Director Werner Herzog is against the death penalty, supposedly feels sympathy for families of the victims, and asks bizarre questions when doing an interview. I have now summed up Into the Abyss, Herzog’s forgettable documentary that half-heartedly tries to be anti-death penalty propaganda and will change the minds of no one. Herzog constantly undermines his argument by glossing over the details of the murder case he’s exploring, and getting into odd tangents with whatever subject he finds most interesting at any given moment. More than making a case against the death penalty or even acknowledging the complicated feelings of the accused, their families, and the families of the victims, Into the Abyss casts Herzog as a tragedy vampire, sucking the drama out of the lives of others while offering nothing in return.
In 2000, teenagers Michael Perry and Jason Burkett murdered Sandra Stotler, her son, and her son’s friend simply so they could steal a car. Perry and Burkett were apprehended after a shootout with the police, Burkett was sentenced to life imprisonment after a desperate plea from his convict father, and Perry got the death penalty. Herzog interviews Perry forty-eight days before he’s due to be executed by the state of Texas. The German director also sits down with Burkett, Burkett’s wife and father, the families and acquaintances of the victims, and men who have tried to make death row inmates comfortable in their final hours. Despite weaving a tapestry of interview subjects, Herzog gleans little from his discussions.
There are some worthwhile ideas floating around Into the Abyss. It begins with a powerful revelation that if death row prisoners have no family, the condemned will be buried in a state cemetery with a gravestone bearing a number and not their name. Additionally, all of the people Herzog interviews are not criminals on their own. People on both sides of the crime have had family in jail and even some of the relatives of the victims have done time. The director also believes that there’s some element of destiny and luck to why tragedy befalls people. A local man who knew Burkett and was almost killed by him has cheated death twice, once from being stabbed through the chest with a screwdriver and another time when Burkett shot a gun in his face but it misfired. At the opposite end of the spectrum is Stotler’s daughter Lisa who has lost not only her mother and brother but almost every single person in her family through tragic circumstances. When she rattles off the laundry list of dead family members, it’s almost darkly comic.
Herzog has no problem introducing gallows humor into his tale but it’s never to let the audience have moment of levity or to provide emphasis on a grim point. It’s just Herzog being Herzog and he lets his idiosyncrasies take over. At times it feels like he’s trying to direct a narrative feature and he treats his interview subjects as if they were actors. There are also moments where Herzog seems to take joy in the oddities of his interview subjects. He practically humiliates Burkett’s wife by having her tell her laughably idiotic story about how she saw a rainbow as a sign from God that she should marry Jason. Not content to make her look corny and naïve, Herzog then presses her on details about how she got pregnant if she and Jason aren’t allowed to have conjugal visits. “You always hear about people smuggling contraband into prison but how do you smuggle contraband out of it?” Herzog condescendingly asks her.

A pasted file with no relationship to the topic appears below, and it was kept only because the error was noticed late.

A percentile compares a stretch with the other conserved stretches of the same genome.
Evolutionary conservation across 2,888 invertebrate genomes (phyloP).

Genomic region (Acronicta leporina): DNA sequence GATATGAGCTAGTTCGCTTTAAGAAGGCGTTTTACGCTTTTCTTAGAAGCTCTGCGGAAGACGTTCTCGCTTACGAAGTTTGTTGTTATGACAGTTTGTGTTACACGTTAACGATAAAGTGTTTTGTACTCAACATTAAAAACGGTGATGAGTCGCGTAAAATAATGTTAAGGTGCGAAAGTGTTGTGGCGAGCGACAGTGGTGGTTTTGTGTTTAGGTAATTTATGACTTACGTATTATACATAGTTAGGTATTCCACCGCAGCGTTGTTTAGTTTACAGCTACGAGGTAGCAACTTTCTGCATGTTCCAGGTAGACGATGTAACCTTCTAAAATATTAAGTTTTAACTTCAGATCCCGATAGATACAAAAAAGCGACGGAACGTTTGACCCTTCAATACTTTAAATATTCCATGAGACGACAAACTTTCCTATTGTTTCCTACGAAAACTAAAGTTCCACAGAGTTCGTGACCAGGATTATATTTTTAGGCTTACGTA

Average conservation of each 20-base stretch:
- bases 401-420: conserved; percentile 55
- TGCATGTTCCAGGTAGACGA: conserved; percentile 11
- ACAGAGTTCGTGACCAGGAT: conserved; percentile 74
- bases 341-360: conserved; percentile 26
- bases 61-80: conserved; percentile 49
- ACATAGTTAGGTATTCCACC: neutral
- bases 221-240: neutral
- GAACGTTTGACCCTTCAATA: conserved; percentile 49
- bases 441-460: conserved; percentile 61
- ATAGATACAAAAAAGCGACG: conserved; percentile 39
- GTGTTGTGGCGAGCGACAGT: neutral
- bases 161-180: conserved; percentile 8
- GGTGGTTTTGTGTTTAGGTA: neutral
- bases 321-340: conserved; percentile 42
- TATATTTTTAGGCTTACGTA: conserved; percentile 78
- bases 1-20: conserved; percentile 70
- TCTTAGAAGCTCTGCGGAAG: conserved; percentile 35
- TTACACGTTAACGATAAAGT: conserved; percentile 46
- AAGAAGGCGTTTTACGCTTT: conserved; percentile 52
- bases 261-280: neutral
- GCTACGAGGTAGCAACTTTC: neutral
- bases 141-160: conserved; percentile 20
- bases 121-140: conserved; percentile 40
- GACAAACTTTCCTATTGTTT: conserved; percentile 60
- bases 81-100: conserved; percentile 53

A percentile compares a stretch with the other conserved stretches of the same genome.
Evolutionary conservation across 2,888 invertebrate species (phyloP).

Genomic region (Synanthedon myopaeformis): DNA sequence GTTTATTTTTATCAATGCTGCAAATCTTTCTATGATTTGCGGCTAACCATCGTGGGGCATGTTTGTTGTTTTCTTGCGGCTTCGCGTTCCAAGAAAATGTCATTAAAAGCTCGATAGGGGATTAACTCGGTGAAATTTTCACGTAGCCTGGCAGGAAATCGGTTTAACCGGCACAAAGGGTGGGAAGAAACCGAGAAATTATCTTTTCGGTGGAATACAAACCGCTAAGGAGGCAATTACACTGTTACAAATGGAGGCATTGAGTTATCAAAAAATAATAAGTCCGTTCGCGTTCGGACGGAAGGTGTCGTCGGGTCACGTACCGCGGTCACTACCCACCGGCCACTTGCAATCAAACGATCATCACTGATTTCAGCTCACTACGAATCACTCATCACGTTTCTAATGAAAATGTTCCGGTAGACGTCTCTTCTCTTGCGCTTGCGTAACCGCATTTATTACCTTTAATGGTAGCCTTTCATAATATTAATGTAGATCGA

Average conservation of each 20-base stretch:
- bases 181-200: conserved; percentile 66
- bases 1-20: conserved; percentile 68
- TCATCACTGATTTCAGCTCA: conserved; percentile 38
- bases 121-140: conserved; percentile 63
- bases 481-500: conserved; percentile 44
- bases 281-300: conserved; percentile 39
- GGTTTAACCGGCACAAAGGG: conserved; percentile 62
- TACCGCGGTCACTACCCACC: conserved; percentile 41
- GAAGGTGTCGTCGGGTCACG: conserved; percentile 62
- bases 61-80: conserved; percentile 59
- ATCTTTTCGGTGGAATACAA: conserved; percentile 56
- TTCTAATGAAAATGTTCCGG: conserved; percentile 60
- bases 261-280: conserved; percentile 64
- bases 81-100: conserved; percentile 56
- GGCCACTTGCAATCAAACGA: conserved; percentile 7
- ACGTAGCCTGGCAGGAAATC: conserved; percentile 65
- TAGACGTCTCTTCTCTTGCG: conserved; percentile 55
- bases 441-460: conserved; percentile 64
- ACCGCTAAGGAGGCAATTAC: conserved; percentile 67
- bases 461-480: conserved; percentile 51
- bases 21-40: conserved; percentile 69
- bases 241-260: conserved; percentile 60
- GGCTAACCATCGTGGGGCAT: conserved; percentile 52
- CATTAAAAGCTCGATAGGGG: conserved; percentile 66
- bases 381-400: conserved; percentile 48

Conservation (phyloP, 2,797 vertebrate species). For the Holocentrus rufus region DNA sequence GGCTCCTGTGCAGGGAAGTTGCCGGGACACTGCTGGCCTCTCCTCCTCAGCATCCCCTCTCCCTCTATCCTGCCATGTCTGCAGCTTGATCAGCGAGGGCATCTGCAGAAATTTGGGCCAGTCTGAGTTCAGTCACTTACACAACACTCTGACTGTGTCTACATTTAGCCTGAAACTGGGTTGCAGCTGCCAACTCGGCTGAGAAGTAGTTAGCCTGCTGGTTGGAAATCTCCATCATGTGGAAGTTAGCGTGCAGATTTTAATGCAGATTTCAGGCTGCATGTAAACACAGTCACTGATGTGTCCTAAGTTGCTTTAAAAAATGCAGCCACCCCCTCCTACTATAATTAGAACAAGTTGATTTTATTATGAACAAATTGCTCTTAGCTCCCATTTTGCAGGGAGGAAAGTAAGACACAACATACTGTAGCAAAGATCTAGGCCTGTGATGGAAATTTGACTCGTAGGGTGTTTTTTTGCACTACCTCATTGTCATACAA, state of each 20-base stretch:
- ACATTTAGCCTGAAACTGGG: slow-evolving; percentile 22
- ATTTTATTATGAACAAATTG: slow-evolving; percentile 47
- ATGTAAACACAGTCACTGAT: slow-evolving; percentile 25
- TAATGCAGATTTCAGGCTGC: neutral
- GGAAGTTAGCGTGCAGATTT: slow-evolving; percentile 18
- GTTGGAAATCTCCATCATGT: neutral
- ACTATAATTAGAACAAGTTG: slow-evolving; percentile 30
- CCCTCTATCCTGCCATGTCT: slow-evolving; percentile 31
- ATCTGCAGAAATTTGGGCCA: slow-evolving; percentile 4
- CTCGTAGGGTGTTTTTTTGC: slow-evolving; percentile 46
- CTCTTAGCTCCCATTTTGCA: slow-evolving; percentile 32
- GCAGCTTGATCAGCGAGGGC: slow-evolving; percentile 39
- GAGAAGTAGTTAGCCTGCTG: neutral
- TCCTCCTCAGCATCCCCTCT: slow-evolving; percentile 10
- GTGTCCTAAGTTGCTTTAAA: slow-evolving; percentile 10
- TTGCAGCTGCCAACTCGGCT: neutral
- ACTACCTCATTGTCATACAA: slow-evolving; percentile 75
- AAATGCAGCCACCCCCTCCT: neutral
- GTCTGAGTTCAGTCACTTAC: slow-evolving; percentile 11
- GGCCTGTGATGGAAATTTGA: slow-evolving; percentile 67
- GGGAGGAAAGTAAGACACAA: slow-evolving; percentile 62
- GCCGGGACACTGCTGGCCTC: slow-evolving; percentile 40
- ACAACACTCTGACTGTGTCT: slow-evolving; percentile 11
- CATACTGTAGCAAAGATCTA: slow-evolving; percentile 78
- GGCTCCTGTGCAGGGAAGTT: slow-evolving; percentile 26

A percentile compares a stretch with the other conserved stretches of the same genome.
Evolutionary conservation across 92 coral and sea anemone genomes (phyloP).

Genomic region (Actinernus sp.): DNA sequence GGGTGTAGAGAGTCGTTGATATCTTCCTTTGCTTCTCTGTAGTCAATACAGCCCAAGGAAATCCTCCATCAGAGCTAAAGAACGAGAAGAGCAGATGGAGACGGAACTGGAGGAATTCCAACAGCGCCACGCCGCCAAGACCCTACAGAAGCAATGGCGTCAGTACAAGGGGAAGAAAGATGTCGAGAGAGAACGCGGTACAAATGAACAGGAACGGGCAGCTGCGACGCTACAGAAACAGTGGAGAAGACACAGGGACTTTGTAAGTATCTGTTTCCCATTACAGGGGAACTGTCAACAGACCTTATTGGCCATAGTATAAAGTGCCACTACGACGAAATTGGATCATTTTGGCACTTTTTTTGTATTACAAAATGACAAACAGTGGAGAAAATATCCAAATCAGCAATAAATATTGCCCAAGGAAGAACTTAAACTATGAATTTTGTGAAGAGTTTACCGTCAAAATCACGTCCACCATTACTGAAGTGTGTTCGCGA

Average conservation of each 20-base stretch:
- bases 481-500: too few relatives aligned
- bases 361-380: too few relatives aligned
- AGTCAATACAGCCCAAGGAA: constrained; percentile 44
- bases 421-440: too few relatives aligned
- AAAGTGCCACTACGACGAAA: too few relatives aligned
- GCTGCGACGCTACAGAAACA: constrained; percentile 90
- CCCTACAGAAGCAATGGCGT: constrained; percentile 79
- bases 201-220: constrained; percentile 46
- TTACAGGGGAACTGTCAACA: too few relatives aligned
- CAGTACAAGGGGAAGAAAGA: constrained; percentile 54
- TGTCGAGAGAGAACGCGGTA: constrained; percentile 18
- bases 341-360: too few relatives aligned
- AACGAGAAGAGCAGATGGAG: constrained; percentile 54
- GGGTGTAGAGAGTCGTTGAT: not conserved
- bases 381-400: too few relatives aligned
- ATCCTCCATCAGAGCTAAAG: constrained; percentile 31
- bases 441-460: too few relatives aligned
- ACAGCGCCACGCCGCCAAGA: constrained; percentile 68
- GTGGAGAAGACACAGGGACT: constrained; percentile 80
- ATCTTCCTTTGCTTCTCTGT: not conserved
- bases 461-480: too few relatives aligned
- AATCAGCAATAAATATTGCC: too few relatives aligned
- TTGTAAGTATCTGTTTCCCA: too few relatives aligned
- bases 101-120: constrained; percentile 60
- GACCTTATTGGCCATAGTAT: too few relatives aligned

With this kind of attitude, it’s difficult to take Herzog seriously and he carries the same level of superficiality when examining the details of the murder. Even as Jason looks at life imprisonment and Michael is weeks away from execution, both men continue to blame the other for the crime. Herzog doesn’t delve deeper into their claims, although it would seem Michael, who is dead no matter what, has less reason to lie than Jason, who has the possibility of parole in 2041. We also hear more about Jason’s violent past where we know next to nothing about Michael’s history other than he had a lousy time at Outward Bound and he was homeless when Jason found him. We also learn that Michael confessed to the crimes and showed police the location of the bodies, but Herzog never asks Michael why he confessed in the first place and why he now pleads his innocence. If the particulars of the case are an afterthought to Herzog, then why does he even care?
Herzog interest appears to extend as far as half-assed agitprop and full-on voyeurism. Rather than build a story, Herzog keeps his camera fixed on whoever has the most interesting story to tell. Michael, the one who is going to be executed, has as much screen time as the local guy who has no relation to the killers or the victims. He was simply around when Jason and Michael were bragging about their “new” cars and taking people on joyrides. But the guy has fun stories to tell about getting stabbed with a screwdriver so Herzog is enraptured. When Herzog remembers that he’s trying to make an anti-death penalty movie, it’s too little too late. Even if Herzog had put more effort into his statement, it would still be better to challenge the audience to think about their preconceived notions of justice and state-sanctioned execution rather than simply say “This is what Werner Herzog thinks.”
I think Herzog’s Grizzly Man was a terrific documentary and everything gelled into a compelling story about man’s hubris towards the ferocity of nature. I don’t know what Into the Abyss is about other than Herzog heard someone in Texas was about to be executed for a triple homicide, and haphazardly put together a documentary filled with eccentric characters, half-truths, lazy research, and pretending to appreciate life when his documentary is so flippant about how death has affected others.
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